The Chinese video-game company
continues to exploit demand for the hugely complex role-playing games that people play over the Internet -- which would appear to suggest that in times of economic pain, real life might just not cut it, by comparison.
The company, based in Shanghai, said first-quarter revenue jumped 42% from the year-ago period to $162 million, and that its bottom line surpassed Wall Street estimates. Adjusted per-share earnings came in at 80 cents, Shanda said, above analysts' expectations of 74 cents.
Including items, the company said, it earned $52.8 million, or 78 cents a share.
Shanda pulls in most of its revenue from the so-called "massively multiplayer online role-playing games," or, in the abbreviational lexicon of the Internet, MMORPG. Revenue in that business rocketed 47% to $138.2 million.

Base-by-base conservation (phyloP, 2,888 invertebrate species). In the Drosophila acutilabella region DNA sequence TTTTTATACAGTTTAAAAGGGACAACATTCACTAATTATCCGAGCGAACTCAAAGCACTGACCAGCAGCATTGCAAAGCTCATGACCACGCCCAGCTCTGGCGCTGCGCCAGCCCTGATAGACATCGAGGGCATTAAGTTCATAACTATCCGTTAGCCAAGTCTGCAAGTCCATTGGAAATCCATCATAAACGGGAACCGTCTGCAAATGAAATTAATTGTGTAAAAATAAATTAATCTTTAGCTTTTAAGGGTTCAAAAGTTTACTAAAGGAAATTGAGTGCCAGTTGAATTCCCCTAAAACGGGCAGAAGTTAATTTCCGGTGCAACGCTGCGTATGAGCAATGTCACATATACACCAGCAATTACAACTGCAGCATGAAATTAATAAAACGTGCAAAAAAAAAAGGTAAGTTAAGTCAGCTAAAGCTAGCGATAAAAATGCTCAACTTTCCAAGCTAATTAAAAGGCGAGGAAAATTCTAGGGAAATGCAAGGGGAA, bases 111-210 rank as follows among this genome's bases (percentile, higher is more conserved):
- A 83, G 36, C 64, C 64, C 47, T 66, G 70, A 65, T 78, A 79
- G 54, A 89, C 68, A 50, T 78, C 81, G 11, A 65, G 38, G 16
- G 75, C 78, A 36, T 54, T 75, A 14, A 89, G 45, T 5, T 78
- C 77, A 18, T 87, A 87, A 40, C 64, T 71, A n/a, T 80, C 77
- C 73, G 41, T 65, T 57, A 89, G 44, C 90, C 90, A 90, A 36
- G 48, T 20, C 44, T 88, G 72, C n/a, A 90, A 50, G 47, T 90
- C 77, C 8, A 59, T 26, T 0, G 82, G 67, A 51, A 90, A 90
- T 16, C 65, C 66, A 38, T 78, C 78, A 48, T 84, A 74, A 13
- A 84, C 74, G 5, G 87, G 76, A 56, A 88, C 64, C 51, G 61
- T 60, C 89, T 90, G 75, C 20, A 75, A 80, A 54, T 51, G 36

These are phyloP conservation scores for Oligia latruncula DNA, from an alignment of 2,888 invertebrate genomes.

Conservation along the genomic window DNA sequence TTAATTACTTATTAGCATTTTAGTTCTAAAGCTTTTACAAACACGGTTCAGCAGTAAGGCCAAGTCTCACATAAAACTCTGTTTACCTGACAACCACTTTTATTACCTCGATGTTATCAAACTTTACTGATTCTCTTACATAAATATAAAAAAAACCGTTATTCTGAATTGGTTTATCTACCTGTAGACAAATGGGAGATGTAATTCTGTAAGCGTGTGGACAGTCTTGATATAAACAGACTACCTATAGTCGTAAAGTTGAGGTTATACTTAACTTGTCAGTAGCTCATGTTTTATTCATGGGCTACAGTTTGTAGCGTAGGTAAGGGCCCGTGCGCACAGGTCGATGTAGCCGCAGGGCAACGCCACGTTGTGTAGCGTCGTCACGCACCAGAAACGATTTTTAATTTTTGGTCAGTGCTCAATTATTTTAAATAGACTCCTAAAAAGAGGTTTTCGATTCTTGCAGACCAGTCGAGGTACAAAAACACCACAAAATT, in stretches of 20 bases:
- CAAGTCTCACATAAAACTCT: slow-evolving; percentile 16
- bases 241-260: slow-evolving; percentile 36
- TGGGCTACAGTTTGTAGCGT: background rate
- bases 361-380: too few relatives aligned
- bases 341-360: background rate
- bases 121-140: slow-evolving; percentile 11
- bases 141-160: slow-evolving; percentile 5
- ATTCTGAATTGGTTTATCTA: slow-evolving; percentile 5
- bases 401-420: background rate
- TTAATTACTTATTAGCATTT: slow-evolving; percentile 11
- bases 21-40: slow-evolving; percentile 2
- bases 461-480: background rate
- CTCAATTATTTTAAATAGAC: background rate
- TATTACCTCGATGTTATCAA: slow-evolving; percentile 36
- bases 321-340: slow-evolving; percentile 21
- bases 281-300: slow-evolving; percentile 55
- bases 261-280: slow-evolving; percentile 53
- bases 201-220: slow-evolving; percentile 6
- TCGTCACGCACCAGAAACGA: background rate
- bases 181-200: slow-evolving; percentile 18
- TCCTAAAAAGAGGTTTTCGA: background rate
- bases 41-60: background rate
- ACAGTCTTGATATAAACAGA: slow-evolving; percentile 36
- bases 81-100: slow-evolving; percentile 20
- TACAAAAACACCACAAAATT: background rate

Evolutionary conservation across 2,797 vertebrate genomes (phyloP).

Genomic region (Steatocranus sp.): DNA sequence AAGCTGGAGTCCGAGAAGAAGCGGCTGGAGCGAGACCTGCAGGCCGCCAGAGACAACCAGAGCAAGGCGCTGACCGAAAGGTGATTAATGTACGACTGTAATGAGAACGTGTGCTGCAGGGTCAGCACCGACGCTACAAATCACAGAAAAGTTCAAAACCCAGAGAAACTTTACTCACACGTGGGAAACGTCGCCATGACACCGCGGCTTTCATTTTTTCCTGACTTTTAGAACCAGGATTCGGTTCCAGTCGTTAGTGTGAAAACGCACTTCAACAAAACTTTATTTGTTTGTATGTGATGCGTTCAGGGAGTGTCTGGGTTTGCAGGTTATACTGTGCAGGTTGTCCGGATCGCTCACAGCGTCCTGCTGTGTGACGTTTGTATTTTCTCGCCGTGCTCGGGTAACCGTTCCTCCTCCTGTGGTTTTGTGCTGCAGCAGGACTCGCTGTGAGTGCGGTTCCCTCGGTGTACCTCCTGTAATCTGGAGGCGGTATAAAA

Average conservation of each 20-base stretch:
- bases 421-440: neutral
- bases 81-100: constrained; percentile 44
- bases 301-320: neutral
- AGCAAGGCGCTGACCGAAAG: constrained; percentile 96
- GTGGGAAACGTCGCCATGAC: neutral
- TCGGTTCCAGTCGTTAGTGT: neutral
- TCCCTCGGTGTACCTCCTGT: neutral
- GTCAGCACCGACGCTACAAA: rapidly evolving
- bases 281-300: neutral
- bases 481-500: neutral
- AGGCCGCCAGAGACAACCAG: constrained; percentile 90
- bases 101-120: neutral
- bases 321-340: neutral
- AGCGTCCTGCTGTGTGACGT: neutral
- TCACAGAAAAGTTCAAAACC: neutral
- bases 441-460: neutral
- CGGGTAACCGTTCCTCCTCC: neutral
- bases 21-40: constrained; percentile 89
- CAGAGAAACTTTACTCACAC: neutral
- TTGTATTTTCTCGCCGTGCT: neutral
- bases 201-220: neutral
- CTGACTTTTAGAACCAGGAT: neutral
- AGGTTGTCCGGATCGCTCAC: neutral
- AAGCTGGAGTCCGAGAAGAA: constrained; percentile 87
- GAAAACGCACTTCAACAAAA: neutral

In another indication of role-play's increasing popularity, Shanda said 7.2 million paying users are now involved in its MMORPG games, up more than 22% sequentially from the fourth quarter.
The company is one of a handful of Chinese companies that specialize in online role-playing universes.
Shanda's American Depository Receipts ended trading Wednesday up 1.75% at $61.46, on a volume of 3 million shares. Their average daily turnover is 1.2 million.
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